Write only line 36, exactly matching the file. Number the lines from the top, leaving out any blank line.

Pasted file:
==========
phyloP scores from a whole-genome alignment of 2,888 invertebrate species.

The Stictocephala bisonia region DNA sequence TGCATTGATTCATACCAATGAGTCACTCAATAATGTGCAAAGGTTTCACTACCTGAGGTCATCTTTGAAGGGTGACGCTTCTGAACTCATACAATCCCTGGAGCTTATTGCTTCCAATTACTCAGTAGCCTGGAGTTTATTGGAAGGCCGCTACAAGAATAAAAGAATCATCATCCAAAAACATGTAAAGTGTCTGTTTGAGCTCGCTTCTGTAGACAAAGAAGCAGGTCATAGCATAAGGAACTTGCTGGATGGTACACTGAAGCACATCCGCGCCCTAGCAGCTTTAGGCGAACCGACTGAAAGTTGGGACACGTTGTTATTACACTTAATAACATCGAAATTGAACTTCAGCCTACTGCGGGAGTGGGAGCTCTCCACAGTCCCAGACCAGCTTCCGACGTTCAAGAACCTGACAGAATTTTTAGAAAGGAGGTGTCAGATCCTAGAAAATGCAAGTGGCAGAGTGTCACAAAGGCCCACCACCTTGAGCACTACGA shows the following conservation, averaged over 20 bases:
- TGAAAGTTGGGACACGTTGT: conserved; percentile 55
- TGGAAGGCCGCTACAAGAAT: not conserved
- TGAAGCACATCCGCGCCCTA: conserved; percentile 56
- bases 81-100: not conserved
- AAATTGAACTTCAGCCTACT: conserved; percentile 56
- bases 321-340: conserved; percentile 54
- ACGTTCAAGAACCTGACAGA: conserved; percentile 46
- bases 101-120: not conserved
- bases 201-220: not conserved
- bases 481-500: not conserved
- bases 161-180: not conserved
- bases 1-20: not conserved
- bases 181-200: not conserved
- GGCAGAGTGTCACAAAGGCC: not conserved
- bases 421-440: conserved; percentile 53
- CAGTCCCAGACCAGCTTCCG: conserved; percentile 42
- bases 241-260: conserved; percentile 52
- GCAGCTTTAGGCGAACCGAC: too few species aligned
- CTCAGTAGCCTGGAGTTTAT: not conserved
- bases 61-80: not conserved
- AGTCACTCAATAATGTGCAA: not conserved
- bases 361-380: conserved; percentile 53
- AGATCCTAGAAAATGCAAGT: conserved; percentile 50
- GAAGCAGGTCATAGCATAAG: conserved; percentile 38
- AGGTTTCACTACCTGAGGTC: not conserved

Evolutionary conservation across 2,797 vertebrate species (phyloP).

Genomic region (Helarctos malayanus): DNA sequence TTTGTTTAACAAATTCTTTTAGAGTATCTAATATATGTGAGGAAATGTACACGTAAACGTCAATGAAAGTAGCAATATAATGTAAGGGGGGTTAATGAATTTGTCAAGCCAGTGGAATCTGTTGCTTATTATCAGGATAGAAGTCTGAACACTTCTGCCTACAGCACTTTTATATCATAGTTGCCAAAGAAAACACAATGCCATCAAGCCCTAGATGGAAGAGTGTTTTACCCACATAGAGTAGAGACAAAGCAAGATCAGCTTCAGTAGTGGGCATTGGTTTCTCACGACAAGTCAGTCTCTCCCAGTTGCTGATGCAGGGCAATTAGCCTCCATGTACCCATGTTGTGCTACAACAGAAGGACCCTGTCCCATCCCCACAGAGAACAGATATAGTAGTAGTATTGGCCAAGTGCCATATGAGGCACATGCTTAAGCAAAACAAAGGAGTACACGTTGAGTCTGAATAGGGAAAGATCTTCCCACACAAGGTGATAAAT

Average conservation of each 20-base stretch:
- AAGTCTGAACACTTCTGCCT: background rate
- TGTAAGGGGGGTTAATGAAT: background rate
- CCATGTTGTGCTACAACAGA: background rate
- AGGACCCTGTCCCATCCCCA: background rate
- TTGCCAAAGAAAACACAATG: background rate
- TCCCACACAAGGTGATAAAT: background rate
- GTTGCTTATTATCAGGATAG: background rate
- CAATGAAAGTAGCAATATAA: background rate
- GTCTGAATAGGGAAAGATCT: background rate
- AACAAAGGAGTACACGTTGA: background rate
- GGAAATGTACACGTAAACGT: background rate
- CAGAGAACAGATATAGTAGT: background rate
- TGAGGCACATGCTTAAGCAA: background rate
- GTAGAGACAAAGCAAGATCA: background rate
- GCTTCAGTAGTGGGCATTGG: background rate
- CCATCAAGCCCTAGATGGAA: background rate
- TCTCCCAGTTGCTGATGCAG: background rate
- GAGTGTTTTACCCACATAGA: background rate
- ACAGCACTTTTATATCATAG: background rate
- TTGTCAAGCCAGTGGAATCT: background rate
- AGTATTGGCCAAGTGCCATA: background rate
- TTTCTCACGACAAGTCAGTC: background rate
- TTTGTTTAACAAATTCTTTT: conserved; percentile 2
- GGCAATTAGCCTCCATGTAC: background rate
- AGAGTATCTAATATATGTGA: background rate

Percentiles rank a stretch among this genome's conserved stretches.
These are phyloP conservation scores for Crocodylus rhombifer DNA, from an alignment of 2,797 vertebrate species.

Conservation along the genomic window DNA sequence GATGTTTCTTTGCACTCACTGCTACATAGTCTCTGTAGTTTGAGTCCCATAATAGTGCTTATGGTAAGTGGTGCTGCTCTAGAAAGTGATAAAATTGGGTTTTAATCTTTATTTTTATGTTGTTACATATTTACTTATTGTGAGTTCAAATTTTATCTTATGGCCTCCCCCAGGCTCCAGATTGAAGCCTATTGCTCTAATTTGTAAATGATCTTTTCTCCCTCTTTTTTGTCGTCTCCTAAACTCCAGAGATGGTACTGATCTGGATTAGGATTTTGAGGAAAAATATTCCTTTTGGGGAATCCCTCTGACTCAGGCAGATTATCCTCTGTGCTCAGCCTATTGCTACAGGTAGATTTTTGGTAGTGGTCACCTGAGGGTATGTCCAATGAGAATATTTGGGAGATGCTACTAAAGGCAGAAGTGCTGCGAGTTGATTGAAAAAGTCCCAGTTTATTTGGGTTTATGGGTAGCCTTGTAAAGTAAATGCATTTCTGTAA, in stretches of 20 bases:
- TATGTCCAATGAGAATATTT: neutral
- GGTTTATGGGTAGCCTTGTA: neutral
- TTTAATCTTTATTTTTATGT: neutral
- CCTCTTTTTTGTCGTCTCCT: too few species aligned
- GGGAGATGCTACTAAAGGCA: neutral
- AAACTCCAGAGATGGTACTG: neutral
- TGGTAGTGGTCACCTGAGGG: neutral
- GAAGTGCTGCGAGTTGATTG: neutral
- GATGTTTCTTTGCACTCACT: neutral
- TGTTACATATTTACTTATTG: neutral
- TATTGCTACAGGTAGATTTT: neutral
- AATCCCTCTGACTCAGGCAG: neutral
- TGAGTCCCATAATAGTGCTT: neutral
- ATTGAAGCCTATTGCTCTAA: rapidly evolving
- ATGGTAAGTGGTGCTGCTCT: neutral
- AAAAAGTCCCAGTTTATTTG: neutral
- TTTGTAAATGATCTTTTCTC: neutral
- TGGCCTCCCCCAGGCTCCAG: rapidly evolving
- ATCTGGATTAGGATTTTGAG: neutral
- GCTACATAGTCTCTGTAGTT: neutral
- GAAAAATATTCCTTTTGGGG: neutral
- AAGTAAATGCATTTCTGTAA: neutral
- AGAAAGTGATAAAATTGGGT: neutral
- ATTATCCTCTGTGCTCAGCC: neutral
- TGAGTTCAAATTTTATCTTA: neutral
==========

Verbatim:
- TCCCACACAAGGTGATAAAT: background rate